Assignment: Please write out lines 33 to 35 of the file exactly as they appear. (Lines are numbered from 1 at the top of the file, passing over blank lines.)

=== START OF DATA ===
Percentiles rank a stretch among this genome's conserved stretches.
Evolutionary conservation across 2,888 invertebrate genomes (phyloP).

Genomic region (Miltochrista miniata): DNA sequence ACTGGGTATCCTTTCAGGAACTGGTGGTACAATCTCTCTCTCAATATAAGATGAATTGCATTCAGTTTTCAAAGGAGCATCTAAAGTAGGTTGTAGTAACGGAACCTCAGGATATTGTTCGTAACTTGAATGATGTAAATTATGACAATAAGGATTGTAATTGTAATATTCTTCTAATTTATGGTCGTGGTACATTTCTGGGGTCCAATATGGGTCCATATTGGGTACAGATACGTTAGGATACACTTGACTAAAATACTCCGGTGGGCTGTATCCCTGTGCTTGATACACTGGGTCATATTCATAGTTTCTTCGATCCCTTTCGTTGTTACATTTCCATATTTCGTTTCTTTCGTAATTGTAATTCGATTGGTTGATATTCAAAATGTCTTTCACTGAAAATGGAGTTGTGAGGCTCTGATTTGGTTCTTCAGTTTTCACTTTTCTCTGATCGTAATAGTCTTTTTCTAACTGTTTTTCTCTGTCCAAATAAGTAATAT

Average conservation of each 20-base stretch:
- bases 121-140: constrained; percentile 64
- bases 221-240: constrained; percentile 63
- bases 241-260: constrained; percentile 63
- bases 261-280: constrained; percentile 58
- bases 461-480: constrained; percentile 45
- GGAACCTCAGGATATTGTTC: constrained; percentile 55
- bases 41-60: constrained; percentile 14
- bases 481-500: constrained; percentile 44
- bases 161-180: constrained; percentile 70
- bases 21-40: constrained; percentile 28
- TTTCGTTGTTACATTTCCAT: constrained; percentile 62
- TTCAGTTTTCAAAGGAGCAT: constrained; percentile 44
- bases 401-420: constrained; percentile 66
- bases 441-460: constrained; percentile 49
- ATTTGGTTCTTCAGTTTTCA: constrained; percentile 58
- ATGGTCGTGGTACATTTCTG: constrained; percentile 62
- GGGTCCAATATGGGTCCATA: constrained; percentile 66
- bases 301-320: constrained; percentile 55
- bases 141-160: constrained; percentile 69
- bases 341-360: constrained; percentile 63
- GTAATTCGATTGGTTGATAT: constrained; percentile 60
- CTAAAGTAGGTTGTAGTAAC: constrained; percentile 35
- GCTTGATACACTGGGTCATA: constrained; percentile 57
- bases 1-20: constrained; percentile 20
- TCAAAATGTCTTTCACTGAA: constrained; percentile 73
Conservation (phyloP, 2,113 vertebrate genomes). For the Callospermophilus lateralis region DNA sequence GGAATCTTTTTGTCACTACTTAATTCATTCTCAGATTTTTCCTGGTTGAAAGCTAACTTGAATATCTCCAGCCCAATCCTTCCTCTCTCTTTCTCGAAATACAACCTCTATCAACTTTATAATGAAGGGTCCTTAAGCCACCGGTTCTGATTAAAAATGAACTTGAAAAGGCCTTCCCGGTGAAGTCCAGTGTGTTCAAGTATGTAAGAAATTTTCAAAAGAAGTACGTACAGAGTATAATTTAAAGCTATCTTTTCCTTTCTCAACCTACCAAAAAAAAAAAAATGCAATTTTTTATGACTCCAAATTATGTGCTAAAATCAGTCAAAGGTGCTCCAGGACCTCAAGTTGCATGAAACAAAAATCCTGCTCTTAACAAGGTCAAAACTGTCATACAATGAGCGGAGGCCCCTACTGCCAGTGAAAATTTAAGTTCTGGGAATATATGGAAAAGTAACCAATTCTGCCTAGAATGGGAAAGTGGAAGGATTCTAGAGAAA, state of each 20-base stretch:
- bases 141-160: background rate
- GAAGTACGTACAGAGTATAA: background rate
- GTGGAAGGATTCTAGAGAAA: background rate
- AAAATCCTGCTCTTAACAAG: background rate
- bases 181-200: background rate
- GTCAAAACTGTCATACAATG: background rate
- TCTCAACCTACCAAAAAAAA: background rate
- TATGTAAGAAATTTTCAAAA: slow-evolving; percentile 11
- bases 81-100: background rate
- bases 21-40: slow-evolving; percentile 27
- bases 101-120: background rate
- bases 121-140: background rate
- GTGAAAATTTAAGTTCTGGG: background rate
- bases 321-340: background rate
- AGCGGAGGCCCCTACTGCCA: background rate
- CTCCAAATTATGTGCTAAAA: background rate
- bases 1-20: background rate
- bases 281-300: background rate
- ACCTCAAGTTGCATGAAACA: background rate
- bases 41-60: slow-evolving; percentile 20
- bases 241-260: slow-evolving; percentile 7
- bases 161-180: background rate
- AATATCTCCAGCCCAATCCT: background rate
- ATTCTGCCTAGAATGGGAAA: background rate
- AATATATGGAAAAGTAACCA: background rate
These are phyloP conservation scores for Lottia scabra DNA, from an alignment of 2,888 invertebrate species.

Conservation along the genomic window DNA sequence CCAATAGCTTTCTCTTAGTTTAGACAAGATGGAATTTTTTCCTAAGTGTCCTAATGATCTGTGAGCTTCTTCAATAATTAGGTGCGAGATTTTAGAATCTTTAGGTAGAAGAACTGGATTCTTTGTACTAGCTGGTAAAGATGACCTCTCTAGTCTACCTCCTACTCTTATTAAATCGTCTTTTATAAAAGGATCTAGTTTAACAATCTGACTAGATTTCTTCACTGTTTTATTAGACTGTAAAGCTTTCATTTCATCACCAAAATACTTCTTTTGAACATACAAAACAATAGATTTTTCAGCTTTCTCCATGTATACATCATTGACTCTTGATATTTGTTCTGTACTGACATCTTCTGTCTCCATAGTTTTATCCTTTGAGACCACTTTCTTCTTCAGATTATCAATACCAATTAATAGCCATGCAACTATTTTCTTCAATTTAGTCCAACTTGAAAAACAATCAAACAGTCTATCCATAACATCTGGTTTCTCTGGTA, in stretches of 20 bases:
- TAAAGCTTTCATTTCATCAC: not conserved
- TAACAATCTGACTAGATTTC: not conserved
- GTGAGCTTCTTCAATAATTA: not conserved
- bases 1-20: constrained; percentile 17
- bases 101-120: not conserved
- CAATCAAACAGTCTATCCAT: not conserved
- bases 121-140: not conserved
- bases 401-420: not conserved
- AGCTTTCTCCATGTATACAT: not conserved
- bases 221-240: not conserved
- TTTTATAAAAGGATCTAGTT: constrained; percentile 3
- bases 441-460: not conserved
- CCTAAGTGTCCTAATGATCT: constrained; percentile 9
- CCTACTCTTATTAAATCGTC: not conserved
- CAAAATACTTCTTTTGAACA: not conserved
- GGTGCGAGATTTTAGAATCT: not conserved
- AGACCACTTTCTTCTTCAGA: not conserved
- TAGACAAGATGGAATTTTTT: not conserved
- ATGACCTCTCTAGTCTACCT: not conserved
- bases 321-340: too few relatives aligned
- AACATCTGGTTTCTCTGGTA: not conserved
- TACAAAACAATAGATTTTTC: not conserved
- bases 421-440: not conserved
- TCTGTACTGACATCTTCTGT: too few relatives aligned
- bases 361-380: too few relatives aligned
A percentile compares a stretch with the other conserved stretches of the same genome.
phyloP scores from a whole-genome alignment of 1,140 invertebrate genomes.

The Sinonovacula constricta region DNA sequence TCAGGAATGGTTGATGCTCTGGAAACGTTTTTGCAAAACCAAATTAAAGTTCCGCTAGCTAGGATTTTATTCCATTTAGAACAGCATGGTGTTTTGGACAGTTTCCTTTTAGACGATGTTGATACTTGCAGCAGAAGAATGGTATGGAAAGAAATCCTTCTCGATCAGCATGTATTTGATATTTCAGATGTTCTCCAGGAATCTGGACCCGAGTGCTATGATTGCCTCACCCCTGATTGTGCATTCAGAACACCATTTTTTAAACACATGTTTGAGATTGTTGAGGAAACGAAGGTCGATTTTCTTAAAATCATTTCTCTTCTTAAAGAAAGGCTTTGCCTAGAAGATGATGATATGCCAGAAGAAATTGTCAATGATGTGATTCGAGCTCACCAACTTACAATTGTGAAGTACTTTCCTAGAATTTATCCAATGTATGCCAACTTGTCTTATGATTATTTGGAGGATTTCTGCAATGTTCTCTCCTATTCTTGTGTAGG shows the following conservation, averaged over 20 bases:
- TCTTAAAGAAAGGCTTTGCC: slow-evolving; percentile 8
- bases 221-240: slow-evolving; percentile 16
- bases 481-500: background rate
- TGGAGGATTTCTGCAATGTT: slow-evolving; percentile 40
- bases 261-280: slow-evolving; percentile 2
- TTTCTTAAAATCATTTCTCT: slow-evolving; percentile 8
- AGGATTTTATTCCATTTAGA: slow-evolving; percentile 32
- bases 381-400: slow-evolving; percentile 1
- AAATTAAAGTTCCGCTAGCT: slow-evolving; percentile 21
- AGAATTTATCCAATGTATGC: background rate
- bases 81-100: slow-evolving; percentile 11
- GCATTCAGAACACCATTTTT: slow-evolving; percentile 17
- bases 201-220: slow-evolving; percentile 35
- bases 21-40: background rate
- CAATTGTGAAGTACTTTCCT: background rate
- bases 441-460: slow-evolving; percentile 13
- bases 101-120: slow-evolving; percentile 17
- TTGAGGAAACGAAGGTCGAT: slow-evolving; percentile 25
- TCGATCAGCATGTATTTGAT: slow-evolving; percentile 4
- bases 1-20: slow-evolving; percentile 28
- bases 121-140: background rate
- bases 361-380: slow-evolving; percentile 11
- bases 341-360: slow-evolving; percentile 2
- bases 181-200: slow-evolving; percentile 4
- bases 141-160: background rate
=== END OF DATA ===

- GTGGAAGGATTCTAGAGAAA: background rate
- AAAATCCTGCTCTTAACAAG: background rate
- bases 181-200: background rate